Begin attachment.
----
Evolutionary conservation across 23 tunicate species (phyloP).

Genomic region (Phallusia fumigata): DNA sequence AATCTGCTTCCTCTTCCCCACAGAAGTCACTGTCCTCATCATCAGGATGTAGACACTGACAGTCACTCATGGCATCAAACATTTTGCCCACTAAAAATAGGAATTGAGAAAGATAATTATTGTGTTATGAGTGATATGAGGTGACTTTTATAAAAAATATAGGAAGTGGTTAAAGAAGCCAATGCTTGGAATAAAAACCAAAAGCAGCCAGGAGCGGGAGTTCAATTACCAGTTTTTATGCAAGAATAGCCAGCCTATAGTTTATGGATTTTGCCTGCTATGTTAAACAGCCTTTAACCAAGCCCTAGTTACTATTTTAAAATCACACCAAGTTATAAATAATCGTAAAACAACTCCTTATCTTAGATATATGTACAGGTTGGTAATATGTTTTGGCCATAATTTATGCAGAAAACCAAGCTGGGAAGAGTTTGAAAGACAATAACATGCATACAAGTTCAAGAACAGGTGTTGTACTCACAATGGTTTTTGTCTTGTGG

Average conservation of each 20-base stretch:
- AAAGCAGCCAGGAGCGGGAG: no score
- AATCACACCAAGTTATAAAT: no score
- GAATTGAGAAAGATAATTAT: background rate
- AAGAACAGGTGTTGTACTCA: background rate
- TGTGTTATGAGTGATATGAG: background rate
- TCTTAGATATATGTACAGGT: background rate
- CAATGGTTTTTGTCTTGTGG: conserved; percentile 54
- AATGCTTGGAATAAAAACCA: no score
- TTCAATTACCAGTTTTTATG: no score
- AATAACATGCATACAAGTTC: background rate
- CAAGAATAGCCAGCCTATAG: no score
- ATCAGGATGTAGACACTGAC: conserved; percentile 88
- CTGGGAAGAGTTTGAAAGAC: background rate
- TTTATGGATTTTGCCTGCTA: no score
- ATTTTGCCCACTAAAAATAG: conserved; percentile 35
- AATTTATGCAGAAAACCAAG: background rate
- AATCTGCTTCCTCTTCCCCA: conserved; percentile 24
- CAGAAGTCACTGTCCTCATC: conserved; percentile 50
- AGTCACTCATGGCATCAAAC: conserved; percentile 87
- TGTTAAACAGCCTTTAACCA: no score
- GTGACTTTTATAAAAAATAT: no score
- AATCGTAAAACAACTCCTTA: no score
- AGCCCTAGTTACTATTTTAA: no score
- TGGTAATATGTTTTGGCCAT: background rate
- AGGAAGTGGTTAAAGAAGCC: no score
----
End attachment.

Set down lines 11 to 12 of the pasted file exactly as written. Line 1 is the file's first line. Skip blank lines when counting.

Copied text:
- AATGCTTGGAATAAAAACCA: no score
- TTCAATTACCAGTTTTTATG: no score